"The basis of the South African economy is the exploitation of labor that is unsettled, labor that has no home, labor that can be directed along certain channels as water is diverted to run along certain furrows, labor that has no security of tenure, labor that is always on the move, labor that has no home . . ."
This is what we seek to change. Provide a home, a decent home for our people.
We, as a people have already spent a century denying the basic fact and logic of the shared creation of wealth and mutual progress and development. At the altar of capitalist greed and callous governance, the quality of life of entire generations, was, as a result, severely compromised. Now the task of correcting that, transforming and reconstructing society has fallen squarely on ourselves. It has fallen on us, who have given people the reason to hope and we are grateful to those who have charted the path to make this possible.
Worldwide and in all spheres of society, public reward is given for outstanding performance. Society uses the reward system to propel itself to higher levels of achievement. This is a phenomenon best understood from a behavioral aspect, that rewards are used as a mechanism of ensuring and reinforcing continued good actions and a mechanism that shape and maintains the topography of behavior. We have come to accept that rewarded good behavior and actions are reinforced and continued by the actor.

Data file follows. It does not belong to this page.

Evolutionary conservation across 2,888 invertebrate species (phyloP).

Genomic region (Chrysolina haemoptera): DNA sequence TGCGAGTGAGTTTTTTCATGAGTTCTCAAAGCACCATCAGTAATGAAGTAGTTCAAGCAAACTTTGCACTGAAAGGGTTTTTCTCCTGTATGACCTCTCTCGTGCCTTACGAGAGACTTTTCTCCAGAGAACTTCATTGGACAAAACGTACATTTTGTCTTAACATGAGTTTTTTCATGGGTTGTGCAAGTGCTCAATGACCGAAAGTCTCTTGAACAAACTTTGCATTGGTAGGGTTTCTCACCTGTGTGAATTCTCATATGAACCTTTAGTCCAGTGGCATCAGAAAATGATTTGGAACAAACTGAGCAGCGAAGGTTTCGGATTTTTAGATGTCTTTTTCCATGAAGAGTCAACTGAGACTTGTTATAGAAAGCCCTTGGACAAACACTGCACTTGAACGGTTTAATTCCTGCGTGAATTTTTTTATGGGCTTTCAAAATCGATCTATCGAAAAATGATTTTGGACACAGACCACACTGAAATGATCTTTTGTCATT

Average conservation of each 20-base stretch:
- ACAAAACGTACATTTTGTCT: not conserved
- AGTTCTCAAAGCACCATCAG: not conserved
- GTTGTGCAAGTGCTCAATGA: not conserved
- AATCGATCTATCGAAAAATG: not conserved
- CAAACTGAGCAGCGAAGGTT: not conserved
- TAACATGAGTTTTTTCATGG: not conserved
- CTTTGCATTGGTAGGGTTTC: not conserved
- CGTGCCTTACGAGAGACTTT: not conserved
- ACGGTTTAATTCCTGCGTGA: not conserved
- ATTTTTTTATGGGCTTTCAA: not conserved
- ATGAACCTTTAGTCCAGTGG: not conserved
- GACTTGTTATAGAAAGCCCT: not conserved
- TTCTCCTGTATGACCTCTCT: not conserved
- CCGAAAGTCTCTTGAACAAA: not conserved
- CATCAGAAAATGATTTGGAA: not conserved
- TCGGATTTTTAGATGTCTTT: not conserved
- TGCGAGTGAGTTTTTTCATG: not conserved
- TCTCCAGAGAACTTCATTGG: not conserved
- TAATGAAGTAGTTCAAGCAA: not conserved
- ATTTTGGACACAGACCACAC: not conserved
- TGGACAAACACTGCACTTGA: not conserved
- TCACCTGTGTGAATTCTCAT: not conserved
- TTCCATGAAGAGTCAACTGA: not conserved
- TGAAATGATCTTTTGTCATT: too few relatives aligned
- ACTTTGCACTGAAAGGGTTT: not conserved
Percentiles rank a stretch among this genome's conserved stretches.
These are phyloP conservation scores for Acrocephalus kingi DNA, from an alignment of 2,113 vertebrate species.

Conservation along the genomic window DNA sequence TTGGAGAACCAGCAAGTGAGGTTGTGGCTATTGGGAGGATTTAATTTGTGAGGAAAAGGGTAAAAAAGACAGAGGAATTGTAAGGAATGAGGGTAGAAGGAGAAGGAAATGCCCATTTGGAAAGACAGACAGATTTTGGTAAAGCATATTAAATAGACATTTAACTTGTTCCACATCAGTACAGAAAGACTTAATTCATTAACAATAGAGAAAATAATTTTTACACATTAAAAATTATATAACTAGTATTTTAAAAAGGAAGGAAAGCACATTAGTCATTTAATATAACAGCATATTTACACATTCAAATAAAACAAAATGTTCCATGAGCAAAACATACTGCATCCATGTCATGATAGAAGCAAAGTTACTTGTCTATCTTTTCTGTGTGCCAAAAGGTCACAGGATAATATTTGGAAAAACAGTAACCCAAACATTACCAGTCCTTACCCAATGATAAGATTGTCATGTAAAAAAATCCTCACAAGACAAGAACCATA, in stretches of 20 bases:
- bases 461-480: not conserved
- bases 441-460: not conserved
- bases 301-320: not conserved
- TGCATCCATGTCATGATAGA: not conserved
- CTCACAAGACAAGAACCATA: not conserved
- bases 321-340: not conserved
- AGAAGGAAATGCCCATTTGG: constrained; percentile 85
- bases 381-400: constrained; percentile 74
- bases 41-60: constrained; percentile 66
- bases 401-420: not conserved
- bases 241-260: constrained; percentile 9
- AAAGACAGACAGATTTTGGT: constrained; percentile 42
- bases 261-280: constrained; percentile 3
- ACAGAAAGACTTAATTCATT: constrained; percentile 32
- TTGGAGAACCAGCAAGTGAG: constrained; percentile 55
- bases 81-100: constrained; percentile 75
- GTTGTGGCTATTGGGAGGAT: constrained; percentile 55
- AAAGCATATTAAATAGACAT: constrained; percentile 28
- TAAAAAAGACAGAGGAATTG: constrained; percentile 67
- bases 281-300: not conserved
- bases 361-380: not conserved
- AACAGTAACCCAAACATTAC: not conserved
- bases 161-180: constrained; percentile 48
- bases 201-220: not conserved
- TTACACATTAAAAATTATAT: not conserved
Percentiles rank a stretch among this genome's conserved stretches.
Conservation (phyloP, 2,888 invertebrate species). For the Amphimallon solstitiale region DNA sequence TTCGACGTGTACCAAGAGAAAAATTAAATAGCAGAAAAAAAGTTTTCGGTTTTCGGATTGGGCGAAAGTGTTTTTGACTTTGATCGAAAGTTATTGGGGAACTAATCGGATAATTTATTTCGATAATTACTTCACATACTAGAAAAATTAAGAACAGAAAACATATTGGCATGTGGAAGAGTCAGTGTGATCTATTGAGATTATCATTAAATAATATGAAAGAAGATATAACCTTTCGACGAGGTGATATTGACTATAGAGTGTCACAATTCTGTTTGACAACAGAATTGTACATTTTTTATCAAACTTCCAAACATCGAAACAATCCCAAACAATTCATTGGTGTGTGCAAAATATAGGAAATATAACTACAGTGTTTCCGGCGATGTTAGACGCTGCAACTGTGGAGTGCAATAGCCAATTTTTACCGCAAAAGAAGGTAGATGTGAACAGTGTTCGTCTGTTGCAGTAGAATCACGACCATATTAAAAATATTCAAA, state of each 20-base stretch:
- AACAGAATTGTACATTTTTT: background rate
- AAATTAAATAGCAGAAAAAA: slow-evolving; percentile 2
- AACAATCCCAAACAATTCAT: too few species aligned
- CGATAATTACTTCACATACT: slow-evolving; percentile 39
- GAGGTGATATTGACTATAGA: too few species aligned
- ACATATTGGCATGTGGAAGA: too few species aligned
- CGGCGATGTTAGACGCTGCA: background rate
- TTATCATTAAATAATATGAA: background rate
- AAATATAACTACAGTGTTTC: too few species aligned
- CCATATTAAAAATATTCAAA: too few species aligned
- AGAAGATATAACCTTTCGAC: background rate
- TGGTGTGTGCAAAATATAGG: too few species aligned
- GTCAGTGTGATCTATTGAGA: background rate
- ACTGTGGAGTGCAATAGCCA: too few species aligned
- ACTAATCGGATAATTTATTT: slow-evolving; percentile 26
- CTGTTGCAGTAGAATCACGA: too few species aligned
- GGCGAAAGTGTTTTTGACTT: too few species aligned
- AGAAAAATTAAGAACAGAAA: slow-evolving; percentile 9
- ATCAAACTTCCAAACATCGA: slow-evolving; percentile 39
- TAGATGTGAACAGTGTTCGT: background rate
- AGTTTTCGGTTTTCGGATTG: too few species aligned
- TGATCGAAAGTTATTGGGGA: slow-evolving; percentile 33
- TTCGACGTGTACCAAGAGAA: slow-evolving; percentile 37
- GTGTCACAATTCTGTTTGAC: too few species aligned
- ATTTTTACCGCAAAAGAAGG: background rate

It is a given too, that human beings have found in this a way to acknowledge and show gratitude for that from which they have stood to benefit. We, today want to do the same. After much deliberation, we thought there was need for the Department of Housing again to tap into this mechanism.
In countries where Housing Awards have been institutionalized, it has been found that the quality of entries improved with each year. Significantly, it has also been found that there had been attendant improvements, not only in the creativity of housing practitioners, but also in the quality of housing.